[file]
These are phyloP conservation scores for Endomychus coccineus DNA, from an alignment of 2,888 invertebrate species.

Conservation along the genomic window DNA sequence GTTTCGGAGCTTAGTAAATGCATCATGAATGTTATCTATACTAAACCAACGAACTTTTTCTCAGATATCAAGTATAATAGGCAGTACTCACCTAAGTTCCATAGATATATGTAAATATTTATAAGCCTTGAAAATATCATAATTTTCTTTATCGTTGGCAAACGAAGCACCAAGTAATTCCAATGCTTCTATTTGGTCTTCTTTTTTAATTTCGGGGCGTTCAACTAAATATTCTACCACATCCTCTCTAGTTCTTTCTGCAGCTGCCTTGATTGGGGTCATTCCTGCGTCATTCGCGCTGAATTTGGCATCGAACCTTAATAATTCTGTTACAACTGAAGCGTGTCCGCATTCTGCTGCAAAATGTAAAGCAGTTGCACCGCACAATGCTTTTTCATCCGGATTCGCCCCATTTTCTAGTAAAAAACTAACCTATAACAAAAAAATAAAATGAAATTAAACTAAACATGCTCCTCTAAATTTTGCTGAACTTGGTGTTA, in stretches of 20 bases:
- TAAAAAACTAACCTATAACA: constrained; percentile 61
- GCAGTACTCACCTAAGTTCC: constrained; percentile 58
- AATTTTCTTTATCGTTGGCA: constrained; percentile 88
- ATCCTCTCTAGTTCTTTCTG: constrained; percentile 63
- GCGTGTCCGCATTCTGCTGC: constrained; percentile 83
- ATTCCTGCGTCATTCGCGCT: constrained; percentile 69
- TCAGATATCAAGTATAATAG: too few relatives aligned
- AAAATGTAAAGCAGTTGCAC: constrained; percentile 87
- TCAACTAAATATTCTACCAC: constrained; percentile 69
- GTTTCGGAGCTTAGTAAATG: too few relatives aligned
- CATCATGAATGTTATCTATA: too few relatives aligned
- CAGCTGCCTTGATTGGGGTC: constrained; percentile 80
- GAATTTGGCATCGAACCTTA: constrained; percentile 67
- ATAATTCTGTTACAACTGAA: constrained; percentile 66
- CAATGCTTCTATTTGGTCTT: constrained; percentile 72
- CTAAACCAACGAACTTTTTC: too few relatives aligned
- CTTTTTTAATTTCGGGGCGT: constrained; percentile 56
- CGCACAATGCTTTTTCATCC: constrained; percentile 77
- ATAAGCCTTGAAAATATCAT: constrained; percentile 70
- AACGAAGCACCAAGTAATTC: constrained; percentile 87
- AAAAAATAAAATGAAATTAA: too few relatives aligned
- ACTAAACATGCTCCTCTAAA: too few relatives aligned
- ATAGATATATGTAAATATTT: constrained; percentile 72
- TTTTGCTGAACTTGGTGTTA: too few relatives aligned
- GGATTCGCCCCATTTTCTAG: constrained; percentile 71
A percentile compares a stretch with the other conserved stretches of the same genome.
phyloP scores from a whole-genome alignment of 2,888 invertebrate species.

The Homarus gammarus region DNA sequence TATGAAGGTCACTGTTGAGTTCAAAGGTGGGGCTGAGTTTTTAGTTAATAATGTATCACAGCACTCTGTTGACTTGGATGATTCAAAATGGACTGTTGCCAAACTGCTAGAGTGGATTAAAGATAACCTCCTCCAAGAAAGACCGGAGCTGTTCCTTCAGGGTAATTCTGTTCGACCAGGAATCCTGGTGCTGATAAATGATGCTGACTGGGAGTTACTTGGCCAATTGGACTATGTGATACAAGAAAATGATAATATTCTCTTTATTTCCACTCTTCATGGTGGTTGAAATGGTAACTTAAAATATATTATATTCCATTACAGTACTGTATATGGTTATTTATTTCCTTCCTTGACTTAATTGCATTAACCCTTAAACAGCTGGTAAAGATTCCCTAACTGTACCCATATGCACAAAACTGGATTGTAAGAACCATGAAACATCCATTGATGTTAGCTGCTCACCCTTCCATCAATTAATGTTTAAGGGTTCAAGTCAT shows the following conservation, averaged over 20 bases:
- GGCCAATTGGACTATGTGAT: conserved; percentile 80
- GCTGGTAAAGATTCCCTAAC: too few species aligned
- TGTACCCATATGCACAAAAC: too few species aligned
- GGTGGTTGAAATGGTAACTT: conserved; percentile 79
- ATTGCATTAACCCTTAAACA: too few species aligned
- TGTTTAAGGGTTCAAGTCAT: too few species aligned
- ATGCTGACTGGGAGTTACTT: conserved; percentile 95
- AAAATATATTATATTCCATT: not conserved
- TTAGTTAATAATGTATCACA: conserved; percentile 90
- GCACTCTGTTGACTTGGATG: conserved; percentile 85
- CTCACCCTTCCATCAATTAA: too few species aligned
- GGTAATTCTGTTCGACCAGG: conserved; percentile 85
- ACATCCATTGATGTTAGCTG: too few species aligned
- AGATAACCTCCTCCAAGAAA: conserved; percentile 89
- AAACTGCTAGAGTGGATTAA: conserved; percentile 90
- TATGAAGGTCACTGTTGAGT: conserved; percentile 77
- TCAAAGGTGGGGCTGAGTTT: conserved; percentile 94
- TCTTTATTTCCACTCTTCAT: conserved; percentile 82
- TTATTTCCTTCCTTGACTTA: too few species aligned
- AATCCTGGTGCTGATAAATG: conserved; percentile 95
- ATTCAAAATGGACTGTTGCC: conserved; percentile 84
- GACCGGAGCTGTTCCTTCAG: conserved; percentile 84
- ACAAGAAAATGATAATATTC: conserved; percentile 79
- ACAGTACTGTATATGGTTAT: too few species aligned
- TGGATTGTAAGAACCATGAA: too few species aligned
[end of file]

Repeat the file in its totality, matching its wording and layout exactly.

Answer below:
These are phyloP conservation scores for Endomychus coccineus DNA, from an alignment of 2,888 invertebrate species.

Conservation along the genomic window DNA sequence GTTTCGGAGCTTAGTAAATGCATCATGAATGTTATCTATACTAAACCAACGAACTTTTTCTCAGATATCAAGTATAATAGGCAGTACTCACCTAAGTTCCATAGATATATGTAAATATTTATAAGCCTTGAAAATATCATAATTTTCTTTATCGTTGGCAAACGAAGCACCAAGTAATTCCAATGCTTCTATTTGGTCTTCTTTTTTAATTTCGGGGCGTTCAACTAAATATTCTACCACATCCTCTCTAGTTCTTTCTGCAGCTGCCTTGATTGGGGTCATTCCTGCGTCATTCGCGCTGAATTTGGCATCGAACCTTAATAATTCTGTTACAACTGAAGCGTGTCCGCATTCTGCTGCAAAATGTAAAGCAGTTGCACCGCACAATGCTTTTTCATCCGGATTCGCCCCATTTTCTAGTAAAAAACTAACCTATAACAAAAAAATAAAATGAAATTAAACTAAACATGCTCCTCTAAATTTTGCTGAACTTGGTGTTA, in stretches of 20 bases:
- TAAAAAACTAACCTATAACA: constrained; percentile 61
- GCAGTACTCACCTAAGTTCC: constrained; percentile 58
- AATTTTCTTTATCGTTGGCA: constrained; percentile 88
- ATCCTCTCTAGTTCTTTCTG: constrained; percentile 63
- GCGTGTCCGCATTCTGCTGC: constrained; percentile 83
- ATTCCTGCGTCATTCGCGCT: constrained; percentile 69
- TCAGATATCAAGTATAATAG: too few relatives aligned
- AAAATGTAAAGCAGTTGCAC: constrained; percentile 87
- TCAACTAAATATTCTACCAC: constrained; percentile 69
- GTTTCGGAGCTTAGTAAATG: too few relatives aligned
- CATCATGAATGTTATCTATA: too few relatives aligned
- CAGCTGCCTTGATTGGGGTC: constrained; percentile 80
- GAATTTGGCATCGAACCTTA: constrained; percentile 67
- ATAATTCTGTTACAACTGAA: constrained; percentile 66
- CAATGCTTCTATTTGGTCTT: constrained; percentile 72
- CTAAACCAACGAACTTTTTC: too few relatives aligned
- CTTTTTTAATTTCGGGGCGT: constrained; percentile 56
- CGCACAATGCTTTTTCATCC: constrained; percentile 77
- ATAAGCCTTGAAAATATCAT: constrained; percentile 70
- AACGAAGCACCAAGTAATTC: constrained; percentile 87
- AAAAAATAAAATGAAATTAA: too few relatives aligned
- ACTAAACATGCTCCTCTAAA: too few relatives aligned
- ATAGATATATGTAAATATTT: constrained; percentile 72
- TTTTGCTGAACTTGGTGTTA: too few relatives aligned
- GGATTCGCCCCATTTTCTAG: constrained; percentile 71
A percentile compares a stretch with the other conserved stretches of the same genome.
phyloP scores from a whole-genome alignment of 2,888 invertebrate species.

The Homarus gammarus region DNA sequence TATGAAGGTCACTGTTGAGTTCAAAGGTGGGGCTGAGTTTTTAGTTAATAATGTATCACAGCACTCTGTTGACTTGGATGATTCAAAATGGACTGTTGCCAAACTGCTAGAGTGGATTAAAGATAACCTCCTCCAAGAAAGACCGGAGCTGTTCCTTCAGGGTAATTCTGTTCGACCAGGAATCCTGGTGCTGATAAATGATGCTGACTGGGAGTTACTTGGCCAATTGGACTATGTGATACAAGAAAATGATAATATTCTCTTTATTTCCACTCTTCATGGTGGTTGAAATGGTAACTTAAAATATATTATATTCCATTACAGTACTGTATATGGTTATTTATTTCCTTCCTTGACTTAATTGCATTAACCCTTAAACAGCTGGTAAAGATTCCCTAACTGTACCCATATGCACAAAACTGGATTGTAAGAACCATGAAACATCCATTGATGTTAGCTGCTCACCCTTCCATCAATTAATGTTTAAGGGTTCAAGTCAT shows the following conservation, averaged over 20 bases:
- GGCCAATTGGACTATGTGAT: conserved; percentile 80
- GCTGGTAAAGATTCCCTAAC: too few species aligned
- TGTACCCATATGCACAAAAC: too few species aligned
- GGTGGTTGAAATGGTAACTT: conserved; percentile 79
- ATTGCATTAACCCTTAAACA: too few species aligned
- TGTTTAAGGGTTCAAGTCAT: too few species aligned
- ATGCTGACTGGGAGTTACTT: conserved; percentile 95
- AAAATATATTATATTCCATT: not conserved
- TTAGTTAATAATGTATCACA: conserved; percentile 90
- GCACTCTGTTGACTTGGATG: conserved; percentile 85
- CTCACCCTTCCATCAATTAA: too few species aligned
- GGTAATTCTGTTCGACCAGG: conserved; percentile 85
- ACATCCATTGATGTTAGCTG: too few species aligned
- AGATAACCTCCTCCAAGAAA: conserved; percentile 89
- AAACTGCTAGAGTGGATTAA: conserved; percentile 90
- TATGAAGGTCACTGTTGAGT: conserved; percentile 77
- TCAAAGGTGGGGCTGAGTTT: conserved; percentile 94
- TCTTTATTTCCACTCTTCAT: conserved; percentile 82
- TTATTTCCTTCCTTGACTTA: too few species aligned
- AATCCTGGTGCTGATAAATG: conserved; percentile 95
- ATTCAAAATGGACTGTTGCC: conserved; percentile 84
- GACCGGAGCTGTTCCTTCAG: conserved; percentile 84
- ACAAGAAAATGATAATATTC: conserved; percentile 79
- ACAGTACTGTATATGGTTAT: too few species aligned
- TGGATTGTAAGAACCATGAA: too few species aligned